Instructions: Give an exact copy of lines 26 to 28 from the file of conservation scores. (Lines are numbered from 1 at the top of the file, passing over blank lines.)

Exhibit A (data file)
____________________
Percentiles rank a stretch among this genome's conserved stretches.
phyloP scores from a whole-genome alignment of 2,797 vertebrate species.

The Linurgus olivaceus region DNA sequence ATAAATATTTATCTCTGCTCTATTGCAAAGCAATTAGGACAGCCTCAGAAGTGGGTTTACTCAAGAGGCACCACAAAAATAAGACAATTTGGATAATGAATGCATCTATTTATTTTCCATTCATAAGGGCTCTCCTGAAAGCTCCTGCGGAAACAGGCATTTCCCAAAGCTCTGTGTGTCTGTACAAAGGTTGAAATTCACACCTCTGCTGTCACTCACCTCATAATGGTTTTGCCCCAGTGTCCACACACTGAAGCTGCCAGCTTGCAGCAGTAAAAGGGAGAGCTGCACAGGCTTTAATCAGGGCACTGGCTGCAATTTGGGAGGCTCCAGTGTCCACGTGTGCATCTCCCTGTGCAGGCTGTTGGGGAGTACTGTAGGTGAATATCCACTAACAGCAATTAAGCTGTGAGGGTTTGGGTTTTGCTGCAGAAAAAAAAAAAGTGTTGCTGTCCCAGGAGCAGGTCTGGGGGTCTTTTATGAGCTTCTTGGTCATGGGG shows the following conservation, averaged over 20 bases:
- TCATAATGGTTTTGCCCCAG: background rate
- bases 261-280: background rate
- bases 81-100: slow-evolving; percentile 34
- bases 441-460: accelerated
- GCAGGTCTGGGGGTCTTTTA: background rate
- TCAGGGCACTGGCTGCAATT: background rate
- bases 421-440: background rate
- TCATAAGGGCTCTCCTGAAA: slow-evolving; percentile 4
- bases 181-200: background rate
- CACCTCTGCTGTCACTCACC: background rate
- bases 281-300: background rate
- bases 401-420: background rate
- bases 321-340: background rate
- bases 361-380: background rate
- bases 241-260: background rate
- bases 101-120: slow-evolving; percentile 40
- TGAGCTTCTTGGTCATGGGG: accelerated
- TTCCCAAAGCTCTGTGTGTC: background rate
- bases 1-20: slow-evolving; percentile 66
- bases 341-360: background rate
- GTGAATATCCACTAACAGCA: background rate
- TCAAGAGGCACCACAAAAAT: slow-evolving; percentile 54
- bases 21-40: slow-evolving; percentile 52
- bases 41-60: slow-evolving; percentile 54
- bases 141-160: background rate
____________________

- bases 21-40: slow-evolving; percentile 52
- bases 41-60: slow-evolving; percentile 54
- bases 141-160: background rate